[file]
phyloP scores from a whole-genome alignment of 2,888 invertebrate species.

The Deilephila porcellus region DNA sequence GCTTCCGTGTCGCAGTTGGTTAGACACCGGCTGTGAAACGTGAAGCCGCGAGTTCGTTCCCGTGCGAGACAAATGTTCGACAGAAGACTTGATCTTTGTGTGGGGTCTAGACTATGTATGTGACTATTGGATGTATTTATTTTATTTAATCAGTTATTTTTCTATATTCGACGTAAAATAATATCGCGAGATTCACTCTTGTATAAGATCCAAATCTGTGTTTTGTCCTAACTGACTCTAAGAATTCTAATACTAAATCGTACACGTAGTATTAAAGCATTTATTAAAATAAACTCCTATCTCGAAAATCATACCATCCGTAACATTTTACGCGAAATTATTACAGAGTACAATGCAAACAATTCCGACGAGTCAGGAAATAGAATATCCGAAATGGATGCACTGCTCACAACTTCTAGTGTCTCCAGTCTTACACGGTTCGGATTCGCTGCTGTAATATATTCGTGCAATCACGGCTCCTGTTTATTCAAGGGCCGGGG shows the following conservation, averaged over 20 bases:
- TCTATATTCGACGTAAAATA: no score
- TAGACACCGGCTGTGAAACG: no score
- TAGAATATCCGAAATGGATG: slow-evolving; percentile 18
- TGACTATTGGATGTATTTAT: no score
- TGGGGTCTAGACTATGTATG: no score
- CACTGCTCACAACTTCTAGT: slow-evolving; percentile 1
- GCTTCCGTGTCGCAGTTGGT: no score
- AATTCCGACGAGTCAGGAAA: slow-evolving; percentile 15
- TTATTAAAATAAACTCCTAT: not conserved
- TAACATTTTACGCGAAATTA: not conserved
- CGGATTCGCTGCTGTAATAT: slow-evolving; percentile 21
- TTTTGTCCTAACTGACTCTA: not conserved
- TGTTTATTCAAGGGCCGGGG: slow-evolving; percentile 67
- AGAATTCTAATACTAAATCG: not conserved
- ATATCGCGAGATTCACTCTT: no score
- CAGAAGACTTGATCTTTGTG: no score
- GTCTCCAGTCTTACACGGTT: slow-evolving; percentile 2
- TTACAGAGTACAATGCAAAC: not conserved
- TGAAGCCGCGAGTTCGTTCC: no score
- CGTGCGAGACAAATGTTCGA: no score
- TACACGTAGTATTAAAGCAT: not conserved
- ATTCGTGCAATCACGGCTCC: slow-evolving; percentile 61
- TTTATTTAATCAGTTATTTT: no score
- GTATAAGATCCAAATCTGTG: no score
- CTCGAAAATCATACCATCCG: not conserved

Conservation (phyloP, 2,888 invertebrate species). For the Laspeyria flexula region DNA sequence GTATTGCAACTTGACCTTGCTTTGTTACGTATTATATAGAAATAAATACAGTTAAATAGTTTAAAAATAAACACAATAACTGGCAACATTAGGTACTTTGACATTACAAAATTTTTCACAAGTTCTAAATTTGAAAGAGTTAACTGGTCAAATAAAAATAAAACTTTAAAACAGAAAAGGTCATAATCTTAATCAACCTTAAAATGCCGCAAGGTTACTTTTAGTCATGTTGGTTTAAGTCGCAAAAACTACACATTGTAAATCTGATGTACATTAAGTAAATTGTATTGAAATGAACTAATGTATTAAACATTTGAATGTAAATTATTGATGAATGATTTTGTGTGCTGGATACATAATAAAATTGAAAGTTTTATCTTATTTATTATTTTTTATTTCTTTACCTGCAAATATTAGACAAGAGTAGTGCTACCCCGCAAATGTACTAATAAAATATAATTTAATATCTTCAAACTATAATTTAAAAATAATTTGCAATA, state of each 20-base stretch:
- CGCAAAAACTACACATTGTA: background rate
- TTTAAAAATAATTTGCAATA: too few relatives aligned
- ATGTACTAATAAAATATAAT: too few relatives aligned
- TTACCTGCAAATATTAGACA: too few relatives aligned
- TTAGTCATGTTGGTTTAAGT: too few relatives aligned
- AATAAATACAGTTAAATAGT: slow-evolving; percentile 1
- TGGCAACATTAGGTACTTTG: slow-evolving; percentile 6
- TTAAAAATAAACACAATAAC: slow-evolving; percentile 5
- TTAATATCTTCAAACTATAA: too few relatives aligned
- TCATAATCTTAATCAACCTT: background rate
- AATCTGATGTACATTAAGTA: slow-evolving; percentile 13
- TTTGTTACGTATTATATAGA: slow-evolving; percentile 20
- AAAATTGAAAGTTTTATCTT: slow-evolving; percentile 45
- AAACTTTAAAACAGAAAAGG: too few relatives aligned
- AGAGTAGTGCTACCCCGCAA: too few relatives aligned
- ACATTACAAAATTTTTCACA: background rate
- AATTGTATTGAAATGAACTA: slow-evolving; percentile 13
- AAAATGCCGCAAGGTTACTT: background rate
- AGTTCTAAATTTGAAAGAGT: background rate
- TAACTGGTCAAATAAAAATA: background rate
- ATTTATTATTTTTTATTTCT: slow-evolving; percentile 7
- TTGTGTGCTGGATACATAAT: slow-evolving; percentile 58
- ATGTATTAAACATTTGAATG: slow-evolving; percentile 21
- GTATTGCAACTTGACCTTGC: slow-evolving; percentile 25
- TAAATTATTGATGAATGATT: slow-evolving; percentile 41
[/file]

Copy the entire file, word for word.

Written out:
phyloP scores from a whole-genome alignment of 2,888 invertebrate species.

The Deilephila porcellus region DNA sequence GCTTCCGTGTCGCAGTTGGTTAGACACCGGCTGTGAAACGTGAAGCCGCGAGTTCGTTCCCGTGCGAGACAAATGTTCGACAGAAGACTTGATCTTTGTGTGGGGTCTAGACTATGTATGTGACTATTGGATGTATTTATTTTATTTAATCAGTTATTTTTCTATATTCGACGTAAAATAATATCGCGAGATTCACTCTTGTATAAGATCCAAATCTGTGTTTTGTCCTAACTGACTCTAAGAATTCTAATACTAAATCGTACACGTAGTATTAAAGCATTTATTAAAATAAACTCCTATCTCGAAAATCATACCATCCGTAACATTTTACGCGAAATTATTACAGAGTACAATGCAAACAATTCCGACGAGTCAGGAAATAGAATATCCGAAATGGATGCACTGCTCACAACTTCTAGTGTCTCCAGTCTTACACGGTTCGGATTCGCTGCTGTAATATATTCGTGCAATCACGGCTCCTGTTTATTCAAGGGCCGGGG shows the following conservation, averaged over 20 bases:
- TCTATATTCGACGTAAAATA: no score
- TAGACACCGGCTGTGAAACG: no score
- TAGAATATCCGAAATGGATG: slow-evolving; percentile 18
- TGACTATTGGATGTATTTAT: no score
- TGGGGTCTAGACTATGTATG: no score
- CACTGCTCACAACTTCTAGT: slow-evolving; percentile 1
- GCTTCCGTGTCGCAGTTGGT: no score
- AATTCCGACGAGTCAGGAAA: slow-evolving; percentile 15
- TTATTAAAATAAACTCCTAT: not conserved
- TAACATTTTACGCGAAATTA: not conserved
- CGGATTCGCTGCTGTAATAT: slow-evolving; percentile 21
- TTTTGTCCTAACTGACTCTA: not conserved
- TGTTTATTCAAGGGCCGGGG: slow-evolving; percentile 67
- AGAATTCTAATACTAAATCG: not conserved
- ATATCGCGAGATTCACTCTT: no score
- CAGAAGACTTGATCTTTGTG: no score
- GTCTCCAGTCTTACACGGTT: slow-evolving; percentile 2
- TTACAGAGTACAATGCAAAC: not conserved
- TGAAGCCGCGAGTTCGTTCC: no score
- CGTGCGAGACAAATGTTCGA: no score
- TACACGTAGTATTAAAGCAT: not conserved
- ATTCGTGCAATCACGGCTCC: slow-evolving; percentile 61
- TTTATTTAATCAGTTATTTT: no score
- GTATAAGATCCAAATCTGTG: no score
- CTCGAAAATCATACCATCCG: not conserved

Conservation (phyloP, 2,888 invertebrate species). For the Laspeyria flexula region DNA sequence GTATTGCAACTTGACCTTGCTTTGTTACGTATTATATAGAAATAAATACAGTTAAATAGTTTAAAAATAAACACAATAACTGGCAACATTAGGTACTTTGACATTACAAAATTTTTCACAAGTTCTAAATTTGAAAGAGTTAACTGGTCAAATAAAAATAAAACTTTAAAACAGAAAAGGTCATAATCTTAATCAACCTTAAAATGCCGCAAGGTTACTTTTAGTCATGTTGGTTTAAGTCGCAAAAACTACACATTGTAAATCTGATGTACATTAAGTAAATTGTATTGAAATGAACTAATGTATTAAACATTTGAATGTAAATTATTGATGAATGATTTTGTGTGCTGGATACATAATAAAATTGAAAGTTTTATCTTATTTATTATTTTTTATTTCTTTACCTGCAAATATTAGACAAGAGTAGTGCTACCCCGCAAATGTACTAATAAAATATAATTTAATATCTTCAAACTATAATTTAAAAATAATTTGCAATA, state of each 20-base stretch:
- CGCAAAAACTACACATTGTA: background rate
- TTTAAAAATAATTTGCAATA: too few relatives aligned
- ATGTACTAATAAAATATAAT: too few relatives aligned
- TTACCTGCAAATATTAGACA: too few relatives aligned
- TTAGTCATGTTGGTTTAAGT: too few relatives aligned
- AATAAATACAGTTAAATAGT: slow-evolving; percentile 1
- TGGCAACATTAGGTACTTTG: slow-evolving; percentile 6
- TTAAAAATAAACACAATAAC: slow-evolving; percentile 5
- TTAATATCTTCAAACTATAA: too few relatives aligned
- TCATAATCTTAATCAACCTT: background rate
- AATCTGATGTACATTAAGTA: slow-evolving; percentile 13
- TTTGTTACGTATTATATAGA: slow-evolving; percentile 20
- AAAATTGAAAGTTTTATCTT: slow-evolving; percentile 45
- AAACTTTAAAACAGAAAAGG: too few relatives aligned
- AGAGTAGTGCTACCCCGCAA: too few relatives aligned
- ACATTACAAAATTTTTCACA: background rate
- AATTGTATTGAAATGAACTA: slow-evolving; percentile 13
- AAAATGCCGCAAGGTTACTT: background rate
- AGTTCTAAATTTGAAAGAGT: background rate
- TAACTGGTCAAATAAAAATA: background rate
- ATTTATTATTTTTTATTTCT: slow-evolving; percentile 7
- TTGTGTGCTGGATACATAAT: slow-evolving; percentile 58
- ATGTATTAAACATTTGAATG: slow-evolving; percentile 21
- GTATTGCAACTTGACCTTGC: slow-evolving; percentile 25
- TAAATTATTGATGAATGATT: slow-evolving; percentile 41